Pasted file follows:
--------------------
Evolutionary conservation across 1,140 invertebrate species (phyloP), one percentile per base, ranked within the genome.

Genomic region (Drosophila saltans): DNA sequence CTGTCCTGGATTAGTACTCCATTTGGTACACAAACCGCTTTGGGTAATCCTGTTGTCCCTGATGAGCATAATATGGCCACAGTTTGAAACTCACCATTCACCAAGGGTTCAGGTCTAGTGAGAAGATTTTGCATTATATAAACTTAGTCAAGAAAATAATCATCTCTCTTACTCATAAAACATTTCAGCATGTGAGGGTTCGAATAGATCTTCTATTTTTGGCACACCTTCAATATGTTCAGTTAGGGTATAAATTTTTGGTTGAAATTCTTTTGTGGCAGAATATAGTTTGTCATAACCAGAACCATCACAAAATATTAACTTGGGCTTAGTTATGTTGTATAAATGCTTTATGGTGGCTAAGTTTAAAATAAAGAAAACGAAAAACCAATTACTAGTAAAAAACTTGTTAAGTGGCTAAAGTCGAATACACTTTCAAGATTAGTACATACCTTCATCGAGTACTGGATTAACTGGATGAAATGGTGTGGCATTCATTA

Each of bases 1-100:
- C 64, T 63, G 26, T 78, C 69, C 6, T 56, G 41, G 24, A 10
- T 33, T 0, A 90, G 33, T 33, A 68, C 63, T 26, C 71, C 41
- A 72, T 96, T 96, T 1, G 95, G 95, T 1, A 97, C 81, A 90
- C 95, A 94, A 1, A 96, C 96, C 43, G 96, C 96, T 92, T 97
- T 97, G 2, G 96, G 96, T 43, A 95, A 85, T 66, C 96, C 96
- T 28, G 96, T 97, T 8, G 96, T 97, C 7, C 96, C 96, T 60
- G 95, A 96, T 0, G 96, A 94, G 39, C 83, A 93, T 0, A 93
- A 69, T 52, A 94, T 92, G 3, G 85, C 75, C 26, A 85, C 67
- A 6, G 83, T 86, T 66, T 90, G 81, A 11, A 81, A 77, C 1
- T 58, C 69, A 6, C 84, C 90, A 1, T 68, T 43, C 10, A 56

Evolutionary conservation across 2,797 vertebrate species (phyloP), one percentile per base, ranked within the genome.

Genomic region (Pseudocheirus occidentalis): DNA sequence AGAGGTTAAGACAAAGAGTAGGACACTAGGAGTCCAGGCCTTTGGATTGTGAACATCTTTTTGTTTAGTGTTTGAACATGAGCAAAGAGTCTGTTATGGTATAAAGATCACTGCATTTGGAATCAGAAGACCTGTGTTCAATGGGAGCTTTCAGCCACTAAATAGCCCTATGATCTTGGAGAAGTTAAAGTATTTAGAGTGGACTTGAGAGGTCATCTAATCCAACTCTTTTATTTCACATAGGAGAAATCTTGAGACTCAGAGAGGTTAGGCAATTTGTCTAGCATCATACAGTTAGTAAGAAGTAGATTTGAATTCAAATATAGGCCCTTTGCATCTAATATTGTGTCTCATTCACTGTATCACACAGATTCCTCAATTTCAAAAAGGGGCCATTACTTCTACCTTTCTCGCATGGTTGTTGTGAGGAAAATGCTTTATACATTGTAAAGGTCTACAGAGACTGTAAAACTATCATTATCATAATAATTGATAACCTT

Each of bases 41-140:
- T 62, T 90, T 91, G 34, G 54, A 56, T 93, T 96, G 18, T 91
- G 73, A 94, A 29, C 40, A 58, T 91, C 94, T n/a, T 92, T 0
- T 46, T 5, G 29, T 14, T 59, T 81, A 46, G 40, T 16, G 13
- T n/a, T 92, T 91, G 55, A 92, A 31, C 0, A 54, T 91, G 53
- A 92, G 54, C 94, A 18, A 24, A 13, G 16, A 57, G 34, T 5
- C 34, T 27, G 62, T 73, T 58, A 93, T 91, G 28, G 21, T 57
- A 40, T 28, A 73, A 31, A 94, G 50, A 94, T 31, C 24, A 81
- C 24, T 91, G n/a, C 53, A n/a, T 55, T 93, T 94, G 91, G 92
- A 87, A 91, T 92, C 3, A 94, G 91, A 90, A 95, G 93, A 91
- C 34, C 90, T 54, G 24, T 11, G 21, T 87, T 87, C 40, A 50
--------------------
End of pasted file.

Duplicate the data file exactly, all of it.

Evolutionary conservation across 1,140 invertebrate species (phyloP), one percentile per base, ranked within the genome.

Genomic region (Drosophila saltans): DNA sequence CTGTCCTGGATTAGTACTCCATTTGGTACACAAACCGCTTTGGGTAATCCTGTTGTCCCTGATGAGCATAATATGGCCACAGTTTGAAACTCACCATTCACCAAGGGTTCAGGTCTAGTGAGAAGATTTTGCATTATATAAACTTAGTCAAGAAAATAATCATCTCTCTTACTCATAAAACATTTCAGCATGTGAGGGTTCGAATAGATCTTCTATTTTTGGCACACCTTCAATATGTTCAGTTAGGGTATAAATTTTTGGTTGAAATTCTTTTGTGGCAGAATATAGTTTGTCATAACCAGAACCATCACAAAATATTAACTTGGGCTTAGTTATGTTGTATAAATGCTTTATGGTGGCTAAGTTTAAAATAAAGAAAACGAAAAACCAATTACTAGTAAAAAACTTGTTAAGTGGCTAAAGTCGAATACACTTTCAAGATTAGTACATACCTTCATCGAGTACTGGATTAACTGGATGAAATGGTGTGGCATTCATTA

Each of bases 1-100:
- C 64, T 63, G 26, T 78, C 69, C 6, T 56, G 41, G 24, A 10
- T 33, T 0, A 90, G 33, T 33, A 68, C 63, T 26, C 71, C 41
- A 72, T 96, T 96, T 1, G 95, G 95, T 1, A 97, C 81, A 90
- C 95, A 94, A 1, A 96, C 96, C 43, G 96, C 96, T 92, T 97
- T 97, G 2, G 96, G 96, T 43, A 95, A 85, T 66, C 96, C 96
- T 28, G 96, T 97, T 8, G 96, T 97, C 7, C 96, C 96, T 60
- G 95, A 96, T 0, G 96, A 94, G 39, C 83, A 93, T 0, A 93
- A 69, T 52, A 94, T 92, G 3, G 85, C 75, C 26, A 85, C 67
- A 6, G 83, T 86, T 66, T 90, G 81, A 11, A 81, A 77, C 1
- T 58, C 69, A 6, C 84, C 90, A 1, T 68, T 43, C 10, A 56

Evolutionary conservation across 2,797 vertebrate species (phyloP), one percentile per base, ranked within the genome.

Genomic region (Pseudocheirus occidentalis): DNA sequence AGAGGTTAAGACAAAGAGTAGGACACTAGGAGTCCAGGCCTTTGGATTGTGAACATCTTTTTGTTTAGTGTTTGAACATGAGCAAAGAGTCTGTTATGGTATAAAGATCACTGCATTTGGAATCAGAAGACCTGTGTTCAATGGGAGCTTTCAGCCACTAAATAGCCCTATGATCTTGGAGAAGTTAAAGTATTTAGAGTGGACTTGAGAGGTCATCTAATCCAACTCTTTTATTTCACATAGGAGAAATCTTGAGACTCAGAGAGGTTAGGCAATTTGTCTAGCATCATACAGTTAGTAAGAAGTAGATTTGAATTCAAATATAGGCCCTTTGCATCTAATATTGTGTCTCATTCACTGTATCACACAGATTCCTCAATTTCAAAAAGGGGCCATTACTTCTACCTTTCTCGCATGGTTGTTGTGAGGAAAATGCTTTATACATTGTAAAGGTCTACAGAGACTGTAAAACTATCATTATCATAATAATTGATAACCTT

Each of bases 41-140:
- T 62, T 90, T 91, G 34, G 54, A 56, T 93, T 96, G 18, T 91
- G 73, A 94, A 29, C 40, A 58, T 91, C 94, T n/a, T 92, T 0
- T 46, T 5, G 29, T 14, T 59, T 81, A 46, G 40, T 16, G 13
- T n/a, T 92, T 91, G 55, A 92, A 31, C 0, A 54, T 91, G 53
- A 92, G 54, C 94, A 18, A 24, A 13, G 16, A 57, G 34, T 5
- C 34, T 27, G 62, T 73, T 58, A 93, T 91, G 28, G 21, T 57
- A 40, T 28, A 73, A 31, A 94, G 50, A 94, T 31, C 24, A 81
- C 24, T 91, G n/a, C 53, A n/a, T 55, T 93, T 94, G 91, G 92
- A 87, A 91, T 92, C 3, A 94, G 91, A 90, A 95, G 93, A 91
- C 34, C 90, T 54, G 24, T 11, G 21, T 87, T 87, C 40, A 50